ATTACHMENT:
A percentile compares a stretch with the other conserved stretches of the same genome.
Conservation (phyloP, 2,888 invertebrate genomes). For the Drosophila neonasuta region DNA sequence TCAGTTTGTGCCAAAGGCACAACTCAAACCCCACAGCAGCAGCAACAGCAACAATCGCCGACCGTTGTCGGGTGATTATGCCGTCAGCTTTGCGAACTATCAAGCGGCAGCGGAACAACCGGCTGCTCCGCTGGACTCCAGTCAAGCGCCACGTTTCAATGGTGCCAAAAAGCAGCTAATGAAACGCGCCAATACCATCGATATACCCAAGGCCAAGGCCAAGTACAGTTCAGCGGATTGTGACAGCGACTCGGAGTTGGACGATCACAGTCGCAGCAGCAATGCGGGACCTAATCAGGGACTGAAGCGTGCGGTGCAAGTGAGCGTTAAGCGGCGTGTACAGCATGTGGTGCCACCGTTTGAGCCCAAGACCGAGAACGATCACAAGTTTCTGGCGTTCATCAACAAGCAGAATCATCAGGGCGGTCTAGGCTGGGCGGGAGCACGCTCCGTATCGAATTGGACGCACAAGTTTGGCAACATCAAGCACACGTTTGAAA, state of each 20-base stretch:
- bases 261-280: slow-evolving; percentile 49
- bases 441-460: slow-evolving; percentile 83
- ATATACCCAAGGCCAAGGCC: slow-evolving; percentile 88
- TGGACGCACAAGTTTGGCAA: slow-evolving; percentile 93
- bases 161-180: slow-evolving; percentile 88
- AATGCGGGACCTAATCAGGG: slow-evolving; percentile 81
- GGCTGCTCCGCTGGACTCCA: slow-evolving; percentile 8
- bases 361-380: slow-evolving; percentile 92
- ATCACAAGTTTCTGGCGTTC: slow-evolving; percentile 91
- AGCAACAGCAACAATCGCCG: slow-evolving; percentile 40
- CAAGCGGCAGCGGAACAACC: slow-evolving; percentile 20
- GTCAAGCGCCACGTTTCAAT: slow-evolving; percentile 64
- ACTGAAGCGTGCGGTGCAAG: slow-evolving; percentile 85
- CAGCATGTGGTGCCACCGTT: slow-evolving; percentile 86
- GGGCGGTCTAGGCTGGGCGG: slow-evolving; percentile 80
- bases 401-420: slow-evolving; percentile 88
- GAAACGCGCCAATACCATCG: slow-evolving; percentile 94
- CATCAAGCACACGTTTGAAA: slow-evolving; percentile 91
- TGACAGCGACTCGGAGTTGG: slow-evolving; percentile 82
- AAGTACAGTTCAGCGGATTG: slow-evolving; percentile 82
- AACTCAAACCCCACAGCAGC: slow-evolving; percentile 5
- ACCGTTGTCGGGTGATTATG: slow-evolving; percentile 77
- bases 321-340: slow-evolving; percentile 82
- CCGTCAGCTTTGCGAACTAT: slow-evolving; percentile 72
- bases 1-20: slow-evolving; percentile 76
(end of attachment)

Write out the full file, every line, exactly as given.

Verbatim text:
A percentile compares a stretch with the other conserved stretches of the same genome.
Conservation (phyloP, 2,888 invertebrate genomes). For the Drosophila neonasuta region DNA sequence TCAGTTTGTGCCAAAGGCACAACTCAAACCCCACAGCAGCAGCAACAGCAACAATCGCCGACCGTTGTCGGGTGATTATGCCGTCAGCTTTGCGAACTATCAAGCGGCAGCGGAACAACCGGCTGCTCCGCTGGACTCCAGTCAAGCGCCACGTTTCAATGGTGCCAAAAAGCAGCTAATGAAACGCGCCAATACCATCGATATACCCAAGGCCAAGGCCAAGTACAGTTCAGCGGATTGTGACAGCGACTCGGAGTTGGACGATCACAGTCGCAGCAGCAATGCGGGACCTAATCAGGGACTGAAGCGTGCGGTGCAAGTGAGCGTTAAGCGGCGTGTACAGCATGTGGTGCCACCGTTTGAGCCCAAGACCGAGAACGATCACAAGTTTCTGGCGTTCATCAACAAGCAGAATCATCAGGGCGGTCTAGGCTGGGCGGGAGCACGCTCCGTATCGAATTGGACGCACAAGTTTGGCAACATCAAGCACACGTTTGAAA, state of each 20-base stretch:
- bases 261-280: slow-evolving; percentile 49
- bases 441-460: slow-evolving; percentile 83
- ATATACCCAAGGCCAAGGCC: slow-evolving; percentile 88
- TGGACGCACAAGTTTGGCAA: slow-evolving; percentile 93
- bases 161-180: slow-evolving; percentile 88
- AATGCGGGACCTAATCAGGG: slow-evolving; percentile 81
- GGCTGCTCCGCTGGACTCCA: slow-evolving; percentile 8
- bases 361-380: slow-evolving; percentile 92
- ATCACAAGTTTCTGGCGTTC: slow-evolving; percentile 91
- AGCAACAGCAACAATCGCCG: slow-evolving; percentile 40
- CAAGCGGCAGCGGAACAACC: slow-evolving; percentile 20
- GTCAAGCGCCACGTTTCAAT: slow-evolving; percentile 64
- ACTGAAGCGTGCGGTGCAAG: slow-evolving; percentile 85
- CAGCATGTGGTGCCACCGTT: slow-evolving; percentile 86
- GGGCGGTCTAGGCTGGGCGG: slow-evolving; percentile 80
- bases 401-420: slow-evolving; percentile 88
- GAAACGCGCCAATACCATCG: slow-evolving; percentile 94
- CATCAAGCACACGTTTGAAA: slow-evolving; percentile 91
- TGACAGCGACTCGGAGTTGG: slow-evolving; percentile 82
- AAGTACAGTTCAGCGGATTG: slow-evolving; percentile 82
- AACTCAAACCCCACAGCAGC: slow-evolving; percentile 5
- ACCGTTGTCGGGTGATTATG: slow-evolving; percentile 77
- bases 321-340: slow-evolving; percentile 82
- CCGTCAGCTTTGCGAACTAT: slow-evolving; percentile 72
- bases 1-20: slow-evolving; percentile 76